HG was a man of his time. HG loved the Cedar Bar and shared most of the nasty attitudes of its habitues. When HG lived in the Gramercy Park neighborhood (more than 50 years ago) HG had a Saturday routine. Little daughter Victoria (now the distinguished restaurateur — Five Points, Cookshop, Hundred Acres) was placed in her stroller and the duo was off on a stroll through 23rd Street (great bookshops), Gramercy Park (HG had a key for a short period), Irving Place (a grilled cheese sandwich for little Vicki at Pete’s Tavern), Washington Square Park and, as a final destination before returning home, Cedar Bar. Vicki was perched on the bar where she munched pretzels and peanuts and was admired by all for her remarkable blonde cuteness. As for HG, there were numerous martinis while HG participated in vigorous discussion. A very boozy and joyful afternoon indeed.
Okay, Philadelphia Cream Cheese, available in every super market and grocery in the United States, is a dumb cheese. Thoroughly generic, absolutely processed and totally boring; however, HG admits, the cheese has its place. HG likes it with a chunk of guava jelly. Goya produces guava jelly in a big round, flat can. Very cheap. Very good. HG also likes it spread on buttery Ritz crackers (yes, HG likes some proletarian treats) and topped with fiery jalapeno pepper jelly. The best cream cheese ever was produced by the Daitch Dairy stores in The Bronx and Manhattan. Today’s closest approximation can be obtained by mail order from Zingerman’s in Ann Arbor, Michigan. Be forewarned. It’s not cheap.
There are few things better than a plate of softly scrambled fresh eggs with buttered, toasted bread. Brew robust cafe au lait and a super breakfast is at hand. Unfortunately, you cannot have this dish in a diner, cafe or restaurant. Always disappointing. You must do the dish at home. Whisk together two eggs with a bit of milk (or heavy cream if you are feeling decadent). Melt butter (lots of butter — this is an indulgent dish, not a heart healthy, everyday treat like HG’s beloved Cheerios). Keep the heat very low. Add the eggs to the pan and stir gently. As mellow curds start to form, add a touch (little bit, don’t douse it) of heavy sweet cream. After the soft golden mix of eggs absorbs the cream, serve immediately. As for the bread. Forget the toaster. Grill thick slices of country bread on your range and have softened butter in readiness. For some extra zing give your plate of eggs a few drops of Tabasco or a discreet dusting of smoked Spanish pimenton. If you really want to go overboard, top the eggs with a spoonful of good quality red salmon caviar (try Zabar’s or Russ & Daughters for sourcing) and a bit of creme fraiche. Bacon (or ham) and eggs is for the common folk. This dish is the province of aristocrats, Kings and Princes.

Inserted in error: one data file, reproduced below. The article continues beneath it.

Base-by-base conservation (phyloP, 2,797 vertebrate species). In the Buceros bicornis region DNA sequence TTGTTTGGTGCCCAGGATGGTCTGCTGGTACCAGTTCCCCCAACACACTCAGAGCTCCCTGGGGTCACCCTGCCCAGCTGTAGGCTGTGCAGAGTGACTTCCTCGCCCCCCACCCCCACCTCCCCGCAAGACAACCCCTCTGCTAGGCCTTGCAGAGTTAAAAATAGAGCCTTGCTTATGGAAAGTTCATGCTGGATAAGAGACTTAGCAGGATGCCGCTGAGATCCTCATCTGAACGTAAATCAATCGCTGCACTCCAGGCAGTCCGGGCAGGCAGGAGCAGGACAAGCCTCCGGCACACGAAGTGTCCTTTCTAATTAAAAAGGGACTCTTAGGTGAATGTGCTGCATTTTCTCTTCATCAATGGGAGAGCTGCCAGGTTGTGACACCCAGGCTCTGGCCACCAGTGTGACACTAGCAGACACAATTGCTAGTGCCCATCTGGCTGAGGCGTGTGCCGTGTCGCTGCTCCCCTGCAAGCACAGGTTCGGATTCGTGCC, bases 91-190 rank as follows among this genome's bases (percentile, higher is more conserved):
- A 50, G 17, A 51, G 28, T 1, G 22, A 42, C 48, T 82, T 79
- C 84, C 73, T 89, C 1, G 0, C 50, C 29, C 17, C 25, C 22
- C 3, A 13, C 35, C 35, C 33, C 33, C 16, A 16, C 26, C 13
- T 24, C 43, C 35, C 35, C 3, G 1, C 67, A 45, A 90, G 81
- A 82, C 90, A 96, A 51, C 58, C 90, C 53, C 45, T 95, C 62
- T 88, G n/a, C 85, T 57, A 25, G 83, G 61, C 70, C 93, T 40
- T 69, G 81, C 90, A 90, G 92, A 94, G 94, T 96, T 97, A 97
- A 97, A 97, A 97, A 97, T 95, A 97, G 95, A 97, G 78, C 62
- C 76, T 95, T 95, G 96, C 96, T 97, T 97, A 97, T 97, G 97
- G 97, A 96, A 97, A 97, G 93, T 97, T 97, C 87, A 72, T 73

HG, as fans of this blog may have noted, is a big fan of menudo, the very pungent and flavorful Mexican tripe stew. Among menudo’s many benefits is the fact that a bowl banishes a hangover. HG, a conservative imbiber (ahem!!), has not been able to vouch for this. In any case, HG’s menudo go-to place is the plain spoken eat in/take out El Parasol in Pojuaque. EP’s menudo, fragrant with the heady aroma of offal, contains plenty fiery green chilis and is accompanied by chopped raw onion,lemon slices, Mexican oregano and soda crackers. Discerning SJ, during a recent New Mexico visit, said he prefers the menudo at Sopaipilla Factory, a New Mexican eatery a few hundred yards from EP. So, HG had to test SJ’s judgment. Well, SJ is on to something. The Sopaipilla Factory menudo is a bit more refined than El Parasol’s funky version: the tripe itself is very tender and the smell of the red chili broth is cleaner and less earthy than El Parasol’s; lots of spice but not lip searing. You get the obligatory chopped onions-lemon-oregano. But, here’s the big difference. At Sopaipilla Factory you get their specialty: fresh, warm sopapillas (Mexican popovers). As many as you want (“a volonte” as the say in Paris bistros). Smeared with honey butter or drizzled with plain honey they enhance the menudo experience. Another Sopaipilla Factory advantage is the fact they have a liquor license, making it possible to accompany menudo with an icy beer or margarita. HG Still loves El Parasol’s hearty menudo but will vary it with Sopaipilla Factory’s suave version.